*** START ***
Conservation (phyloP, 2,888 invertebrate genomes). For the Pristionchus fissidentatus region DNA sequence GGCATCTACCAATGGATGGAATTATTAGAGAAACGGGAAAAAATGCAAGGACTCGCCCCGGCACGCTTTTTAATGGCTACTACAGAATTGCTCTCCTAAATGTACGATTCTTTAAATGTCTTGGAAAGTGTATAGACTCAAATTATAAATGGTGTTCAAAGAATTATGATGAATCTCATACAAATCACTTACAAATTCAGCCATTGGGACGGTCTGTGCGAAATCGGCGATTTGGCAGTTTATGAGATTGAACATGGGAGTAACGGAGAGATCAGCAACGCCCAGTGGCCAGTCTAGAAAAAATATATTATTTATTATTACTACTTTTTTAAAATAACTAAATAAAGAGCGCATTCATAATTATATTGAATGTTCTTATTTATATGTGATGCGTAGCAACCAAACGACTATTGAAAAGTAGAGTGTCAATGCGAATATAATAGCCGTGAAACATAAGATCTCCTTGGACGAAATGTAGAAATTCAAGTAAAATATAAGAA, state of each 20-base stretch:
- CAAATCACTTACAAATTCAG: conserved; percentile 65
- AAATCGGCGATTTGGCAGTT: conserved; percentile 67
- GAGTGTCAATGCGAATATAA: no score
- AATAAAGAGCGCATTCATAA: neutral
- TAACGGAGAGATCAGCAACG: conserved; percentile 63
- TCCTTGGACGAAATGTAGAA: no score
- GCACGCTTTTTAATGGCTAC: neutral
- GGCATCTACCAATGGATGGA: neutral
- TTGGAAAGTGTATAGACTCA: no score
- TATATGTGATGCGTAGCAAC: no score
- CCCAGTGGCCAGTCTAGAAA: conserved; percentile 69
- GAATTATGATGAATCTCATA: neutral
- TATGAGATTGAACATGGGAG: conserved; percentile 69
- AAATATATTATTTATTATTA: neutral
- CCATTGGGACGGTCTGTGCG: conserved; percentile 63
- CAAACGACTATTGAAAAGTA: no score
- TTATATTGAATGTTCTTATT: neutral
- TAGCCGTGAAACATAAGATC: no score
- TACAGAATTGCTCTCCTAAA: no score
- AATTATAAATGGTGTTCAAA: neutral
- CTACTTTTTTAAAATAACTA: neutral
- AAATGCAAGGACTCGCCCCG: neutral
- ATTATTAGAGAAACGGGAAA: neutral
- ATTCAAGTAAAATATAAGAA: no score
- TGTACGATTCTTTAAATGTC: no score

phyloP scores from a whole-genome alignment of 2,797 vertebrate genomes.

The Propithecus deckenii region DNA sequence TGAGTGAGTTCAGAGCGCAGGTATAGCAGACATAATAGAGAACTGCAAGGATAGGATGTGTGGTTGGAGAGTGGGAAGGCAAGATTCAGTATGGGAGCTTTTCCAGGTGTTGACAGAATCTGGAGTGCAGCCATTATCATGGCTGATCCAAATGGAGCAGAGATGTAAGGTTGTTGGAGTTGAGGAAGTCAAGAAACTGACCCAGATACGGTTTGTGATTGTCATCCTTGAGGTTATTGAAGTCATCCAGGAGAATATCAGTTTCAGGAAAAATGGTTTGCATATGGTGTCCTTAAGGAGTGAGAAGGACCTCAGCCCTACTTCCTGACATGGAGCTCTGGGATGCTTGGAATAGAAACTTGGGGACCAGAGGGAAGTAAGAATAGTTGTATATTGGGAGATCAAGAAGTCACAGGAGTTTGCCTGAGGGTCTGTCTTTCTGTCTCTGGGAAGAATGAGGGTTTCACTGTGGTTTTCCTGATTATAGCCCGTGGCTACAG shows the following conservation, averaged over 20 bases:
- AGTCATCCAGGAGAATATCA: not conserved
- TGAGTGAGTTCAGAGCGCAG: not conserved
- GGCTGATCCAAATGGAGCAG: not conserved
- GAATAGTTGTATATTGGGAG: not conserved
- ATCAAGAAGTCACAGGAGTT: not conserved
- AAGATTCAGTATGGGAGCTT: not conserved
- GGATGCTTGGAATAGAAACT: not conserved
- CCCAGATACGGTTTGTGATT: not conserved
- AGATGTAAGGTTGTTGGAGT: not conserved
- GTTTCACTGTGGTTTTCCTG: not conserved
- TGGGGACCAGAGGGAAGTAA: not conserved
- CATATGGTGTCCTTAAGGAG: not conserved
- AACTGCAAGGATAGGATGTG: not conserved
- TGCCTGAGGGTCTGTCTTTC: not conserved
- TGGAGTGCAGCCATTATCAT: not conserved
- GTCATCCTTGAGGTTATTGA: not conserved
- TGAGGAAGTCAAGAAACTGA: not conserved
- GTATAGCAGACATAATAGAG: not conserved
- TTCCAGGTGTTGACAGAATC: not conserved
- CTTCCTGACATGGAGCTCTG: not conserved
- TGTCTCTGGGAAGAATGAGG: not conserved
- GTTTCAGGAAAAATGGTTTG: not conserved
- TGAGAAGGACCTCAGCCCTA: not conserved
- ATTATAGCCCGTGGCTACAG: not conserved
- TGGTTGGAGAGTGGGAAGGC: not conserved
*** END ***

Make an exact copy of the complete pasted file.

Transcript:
Conservation (phyloP, 2,888 invertebrate genomes). For the Pristionchus fissidentatus region DNA sequence GGCATCTACCAATGGATGGAATTATTAGAGAAACGGGAAAAAATGCAAGGACTCGCCCCGGCACGCTTTTTAATGGCTACTACAGAATTGCTCTCCTAAATGTACGATTCTTTAAATGTCTTGGAAAGTGTATAGACTCAAATTATAAATGGTGTTCAAAGAATTATGATGAATCTCATACAAATCACTTACAAATTCAGCCATTGGGACGGTCTGTGCGAAATCGGCGATTTGGCAGTTTATGAGATTGAACATGGGAGTAACGGAGAGATCAGCAACGCCCAGTGGCCAGTCTAGAAAAAATATATTATTTATTATTACTACTTTTTTAAAATAACTAAATAAAGAGCGCATTCATAATTATATTGAATGTTCTTATTTATATGTGATGCGTAGCAACCAAACGACTATTGAAAAGTAGAGTGTCAATGCGAATATAATAGCCGTGAAACATAAGATCTCCTTGGACGAAATGTAGAAATTCAAGTAAAATATAAGAA, state of each 20-base stretch:
- CAAATCACTTACAAATTCAG: conserved; percentile 65
- AAATCGGCGATTTGGCAGTT: conserved; percentile 67
- GAGTGTCAATGCGAATATAA: no score
- AATAAAGAGCGCATTCATAA: neutral
- TAACGGAGAGATCAGCAACG: conserved; percentile 63
- TCCTTGGACGAAATGTAGAA: no score
- GCACGCTTTTTAATGGCTAC: neutral
- GGCATCTACCAATGGATGGA: neutral
- TTGGAAAGTGTATAGACTCA: no score
- TATATGTGATGCGTAGCAAC: no score
- CCCAGTGGCCAGTCTAGAAA: conserved; percentile 69
- GAATTATGATGAATCTCATA: neutral
- TATGAGATTGAACATGGGAG: conserved; percentile 69
- AAATATATTATTTATTATTA: neutral
- CCATTGGGACGGTCTGTGCG: conserved; percentile 63
- CAAACGACTATTGAAAAGTA: no score
- TTATATTGAATGTTCTTATT: neutral
- TAGCCGTGAAACATAAGATC: no score
- TACAGAATTGCTCTCCTAAA: no score
- AATTATAAATGGTGTTCAAA: neutral
- CTACTTTTTTAAAATAACTA: neutral
- AAATGCAAGGACTCGCCCCG: neutral
- ATTATTAGAGAAACGGGAAA: neutral
- ATTCAAGTAAAATATAAGAA: no score
- TGTACGATTCTTTAAATGTC: no score

phyloP scores from a whole-genome alignment of 2,797 vertebrate genomes.

The Propithecus deckenii region DNA sequence TGAGTGAGTTCAGAGCGCAGGTATAGCAGACATAATAGAGAACTGCAAGGATAGGATGTGTGGTTGGAGAGTGGGAAGGCAAGATTCAGTATGGGAGCTTTTCCAGGTGTTGACAGAATCTGGAGTGCAGCCATTATCATGGCTGATCCAAATGGAGCAGAGATGTAAGGTTGTTGGAGTTGAGGAAGTCAAGAAACTGACCCAGATACGGTTTGTGATTGTCATCCTTGAGGTTATTGAAGTCATCCAGGAGAATATCAGTTTCAGGAAAAATGGTTTGCATATGGTGTCCTTAAGGAGTGAGAAGGACCTCAGCCCTACTTCCTGACATGGAGCTCTGGGATGCTTGGAATAGAAACTTGGGGACCAGAGGGAAGTAAGAATAGTTGTATATTGGGAGATCAAGAAGTCACAGGAGTTTGCCTGAGGGTCTGTCTTTCTGTCTCTGGGAAGAATGAGGGTTTCACTGTGGTTTTCCTGATTATAGCCCGTGGCTACAG shows the following conservation, averaged over 20 bases:
- AGTCATCCAGGAGAATATCA: not conserved
- TGAGTGAGTTCAGAGCGCAG: not conserved
- GGCTGATCCAAATGGAGCAG: not conserved
- GAATAGTTGTATATTGGGAG: not conserved
- ATCAAGAAGTCACAGGAGTT: not conserved
- AAGATTCAGTATGGGAGCTT: not conserved
- GGATGCTTGGAATAGAAACT: not conserved
- CCCAGATACGGTTTGTGATT: not conserved
- AGATGTAAGGTTGTTGGAGT: not conserved
- GTTTCACTGTGGTTTTCCTG: not conserved
- TGGGGACCAGAGGGAAGTAA: not conserved
- CATATGGTGTCCTTAAGGAG: not conserved
- AACTGCAAGGATAGGATGTG: not conserved
- TGCCTGAGGGTCTGTCTTTC: not conserved
- TGGAGTGCAGCCATTATCAT: not conserved
- GTCATCCTTGAGGTTATTGA: not conserved
- TGAGGAAGTCAAGAAACTGA: not conserved
- GTATAGCAGACATAATAGAG: not conserved
- TTCCAGGTGTTGACAGAATC: not conserved
- CTTCCTGACATGGAGCTCTG: not conserved
- TGTCTCTGGGAAGAATGAGG: not conserved
- GTTTCAGGAAAAATGGTTTG: not conserved
- TGAGAAGGACCTCAGCCCTA: not conserved
- ATTATAGCCCGTGGCTACAG: not conserved
- TGGTTGGAGAGTGGGAAGGC: not conserved